I couldn't believe my eyes (Luke was 27 and looked like he was going on 19) or my ears. That's the exact same thing I've been saying for years about Buenos Aires, and although I hadn't come to the same conclusion in Berlin, I could see his point. Berliners are nowhere near as challenging as porteños in Buenos Aires, but over the course of the past nine days, I've found myself thinking that their general disposition could use some work, especially when it comes to tourists.

Considering that I'm a visitor in their city, it's hard for me to understand why they're constantly sneering about tourists in my presence. Why would it matter to me whether the people walking by me on any given straße in Mitte are from Berlin or elsewhere, if I'm not actually interacting with them? I try to avoid any part of any town where tourists tend to congregate en masse, but if I walk into a crowded bar that serves good drinks and plays good music, it hardly matters to me whether most of the people on the inside are Berliners, expats or visitors. Just pour me another Pilsner and let's get on with it.

Casual xenophobia rears its head constantly here. Comment about being hot inside your gym or missing the ability to nuke a frozen meal for dinner, and you're likely to hear something along the lines of "You're so American," or "This is Berlin, not the U.S.," as if the United States is the only country that indulges in such creature comforts. Not that there's anything wrong with being "so American," but I haven't even lived in the U.S. for seven years, I keep reminding them. Not one apartment I've had in all that time has been without AC or a microwave oven. So how exactly are those particular luxuries American?

East Berlin architecture: a dichotomy of ornate and functional, the latter of which, collectively, exudes a severe and dramatic elegance that makes it as much of a spectacle as the former.
Luke and I might be alone in our not-so-glowing assessment of Berliners. Clearly they're in love with themselves -- a quality they share with porteños, Australians and Americans -- and apparently, my friend Marco couldn't agree more with their positive self-image. Last night, he laid out all of his complaints about Berlin -- It's too hot. Northern Europe isn't supposed to be so hot. The buildings aren't old enough. I can see this kind of architecture anywhere in Europe. There's no culture. I haven't been to a museum, but culture is in the people you meet, and there's nowhere to go on a Tuesday night -- so when he was asked what he likes most about Berlin by a stranger in The Sharon Stonewall Bar, I was floored by his response.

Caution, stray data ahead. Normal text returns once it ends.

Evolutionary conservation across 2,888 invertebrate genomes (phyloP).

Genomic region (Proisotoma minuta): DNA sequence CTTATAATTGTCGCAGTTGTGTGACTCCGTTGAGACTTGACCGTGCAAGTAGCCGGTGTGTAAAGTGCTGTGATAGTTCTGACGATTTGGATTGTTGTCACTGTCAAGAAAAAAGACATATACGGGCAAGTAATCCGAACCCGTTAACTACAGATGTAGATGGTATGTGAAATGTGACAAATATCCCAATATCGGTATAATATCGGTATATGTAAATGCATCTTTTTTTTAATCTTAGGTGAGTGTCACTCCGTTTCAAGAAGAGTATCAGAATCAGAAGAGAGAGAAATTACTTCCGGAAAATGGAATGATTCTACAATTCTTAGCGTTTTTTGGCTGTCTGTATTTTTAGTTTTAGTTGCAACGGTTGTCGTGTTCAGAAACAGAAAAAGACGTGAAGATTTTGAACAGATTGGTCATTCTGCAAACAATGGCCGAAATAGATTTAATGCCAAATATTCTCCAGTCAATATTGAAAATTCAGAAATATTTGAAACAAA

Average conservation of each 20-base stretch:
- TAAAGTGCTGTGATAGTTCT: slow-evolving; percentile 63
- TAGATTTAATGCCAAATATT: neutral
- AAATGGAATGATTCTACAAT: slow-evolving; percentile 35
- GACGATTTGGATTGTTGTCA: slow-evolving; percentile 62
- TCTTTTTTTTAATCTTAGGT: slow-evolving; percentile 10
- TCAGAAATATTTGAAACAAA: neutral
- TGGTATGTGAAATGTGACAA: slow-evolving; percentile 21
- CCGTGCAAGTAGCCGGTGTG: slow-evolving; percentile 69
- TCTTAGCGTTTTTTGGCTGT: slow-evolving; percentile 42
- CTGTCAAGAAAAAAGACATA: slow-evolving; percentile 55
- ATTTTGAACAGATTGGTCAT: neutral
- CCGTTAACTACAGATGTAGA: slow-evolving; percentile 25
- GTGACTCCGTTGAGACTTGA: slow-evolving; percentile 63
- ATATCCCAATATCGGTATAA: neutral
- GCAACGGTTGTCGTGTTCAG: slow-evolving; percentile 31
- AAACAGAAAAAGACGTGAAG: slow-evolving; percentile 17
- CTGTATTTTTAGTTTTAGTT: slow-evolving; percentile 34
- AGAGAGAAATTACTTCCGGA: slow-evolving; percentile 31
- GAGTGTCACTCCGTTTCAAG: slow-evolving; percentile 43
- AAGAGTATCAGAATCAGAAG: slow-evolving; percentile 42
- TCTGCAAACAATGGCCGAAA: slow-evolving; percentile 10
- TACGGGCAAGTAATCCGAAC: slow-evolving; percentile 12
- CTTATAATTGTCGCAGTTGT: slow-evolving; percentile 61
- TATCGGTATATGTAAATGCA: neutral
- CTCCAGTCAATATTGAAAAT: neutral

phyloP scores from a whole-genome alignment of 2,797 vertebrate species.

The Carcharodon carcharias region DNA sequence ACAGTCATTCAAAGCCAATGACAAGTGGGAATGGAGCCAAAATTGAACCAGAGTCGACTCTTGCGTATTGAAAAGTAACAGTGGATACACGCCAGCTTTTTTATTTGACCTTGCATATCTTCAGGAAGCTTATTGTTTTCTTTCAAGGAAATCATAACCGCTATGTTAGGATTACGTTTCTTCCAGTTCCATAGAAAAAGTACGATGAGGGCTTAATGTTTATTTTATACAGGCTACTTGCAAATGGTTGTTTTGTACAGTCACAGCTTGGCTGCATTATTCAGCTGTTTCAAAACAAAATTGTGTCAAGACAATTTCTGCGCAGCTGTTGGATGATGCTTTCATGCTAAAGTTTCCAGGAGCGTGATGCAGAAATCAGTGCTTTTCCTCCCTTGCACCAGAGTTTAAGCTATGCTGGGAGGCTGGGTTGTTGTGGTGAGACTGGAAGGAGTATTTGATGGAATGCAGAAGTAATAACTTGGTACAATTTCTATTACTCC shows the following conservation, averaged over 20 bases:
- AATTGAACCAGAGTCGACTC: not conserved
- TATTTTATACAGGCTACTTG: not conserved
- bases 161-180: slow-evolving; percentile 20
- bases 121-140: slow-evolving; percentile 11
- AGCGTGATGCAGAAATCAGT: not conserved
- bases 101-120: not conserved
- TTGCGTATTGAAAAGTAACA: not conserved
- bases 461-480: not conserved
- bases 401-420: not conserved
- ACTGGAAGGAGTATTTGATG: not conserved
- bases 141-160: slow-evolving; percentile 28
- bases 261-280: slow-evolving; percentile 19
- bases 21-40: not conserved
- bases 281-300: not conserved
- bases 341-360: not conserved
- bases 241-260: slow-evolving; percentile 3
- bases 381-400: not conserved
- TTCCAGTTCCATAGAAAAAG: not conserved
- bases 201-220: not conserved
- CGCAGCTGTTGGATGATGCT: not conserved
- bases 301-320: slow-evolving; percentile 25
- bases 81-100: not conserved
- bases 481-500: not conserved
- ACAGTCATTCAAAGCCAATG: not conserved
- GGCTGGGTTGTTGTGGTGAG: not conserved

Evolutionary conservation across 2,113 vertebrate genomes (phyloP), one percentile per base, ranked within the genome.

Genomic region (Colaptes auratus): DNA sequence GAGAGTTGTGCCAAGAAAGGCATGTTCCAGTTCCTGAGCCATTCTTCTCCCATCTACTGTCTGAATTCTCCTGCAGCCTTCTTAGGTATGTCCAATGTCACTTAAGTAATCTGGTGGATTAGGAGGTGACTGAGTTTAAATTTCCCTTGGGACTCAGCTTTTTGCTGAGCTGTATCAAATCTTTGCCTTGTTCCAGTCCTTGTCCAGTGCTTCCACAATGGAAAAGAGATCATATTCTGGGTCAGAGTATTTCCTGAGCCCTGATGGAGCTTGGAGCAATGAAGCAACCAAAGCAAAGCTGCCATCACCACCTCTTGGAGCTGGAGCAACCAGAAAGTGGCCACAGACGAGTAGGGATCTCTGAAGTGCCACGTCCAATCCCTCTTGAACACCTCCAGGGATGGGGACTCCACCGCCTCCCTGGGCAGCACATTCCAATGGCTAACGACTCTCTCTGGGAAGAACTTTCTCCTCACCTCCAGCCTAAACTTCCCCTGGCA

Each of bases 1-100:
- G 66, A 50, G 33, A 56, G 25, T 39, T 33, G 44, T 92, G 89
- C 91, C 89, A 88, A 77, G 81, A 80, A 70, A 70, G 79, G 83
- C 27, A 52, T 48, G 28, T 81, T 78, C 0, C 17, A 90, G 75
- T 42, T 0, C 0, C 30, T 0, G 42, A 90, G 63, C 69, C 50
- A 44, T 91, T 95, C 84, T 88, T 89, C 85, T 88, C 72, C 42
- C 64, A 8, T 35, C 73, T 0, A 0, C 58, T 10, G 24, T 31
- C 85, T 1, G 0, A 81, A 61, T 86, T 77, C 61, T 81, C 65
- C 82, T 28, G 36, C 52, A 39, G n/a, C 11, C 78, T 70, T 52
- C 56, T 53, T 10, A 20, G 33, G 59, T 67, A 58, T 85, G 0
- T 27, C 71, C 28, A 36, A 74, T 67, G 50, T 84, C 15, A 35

"The culture and the people."

I wondered if he had been meeting an entirely different species here? We had a little bit of back and forth, during which he got me to reconsider my improved impression of Berlin. It's funny how all it takes is just one negative review -- of a film you enjoyed, of an album you love, of your own work -- to make you doubt it. It seems cities are no different.

(On a somewhat unrelated note, Marco also suggested that a museum is a museum is a museum. "You can see the same art in all of them," he said -- a curious pronouncement, especially coming from someone who is an artist. Yes, you can find another "San Sebastian" pretty much everywhere (and I did, in virtually every room, in Gemäldegalerie in Berlin), but does that mean da Vinci's "Mona Lisa" in the Louvre in Paris and his "The Last Supper" in Santa Maria delle Grazia in Milan, Picasso's "Blue Period" paintings in the Picasso Museum in Paris, Suerat's "A Sunday Afternoon on the Island of La Grande Jatte" in the Art Institute of Chicago, Michelangelo's frescoes on the ceiling of the Sistine Chapel in Vatican City and his "David" in Accademia di Belle Arti in Florence, and the bust of Nefertiti and the breathtaking statue of Helios the Greek sun god, left, down the hall from her in the Neues Museum in Berlin -- all of which I've had the privilege of viewing in person -- do nothing to distinguish the institutions or cities that house them?)

I understood Marco's complaints, but I didn't share them. In the end, we agreed to disagree. I can handle warm evenings tossing and turning in bed and locals sneering at tourists and my hopeless American-ness, as long as I have gorgeous runs along the Spree, my next meal at Good Morning Vietnam to look forward to and plenty of sunshine to light up my life here.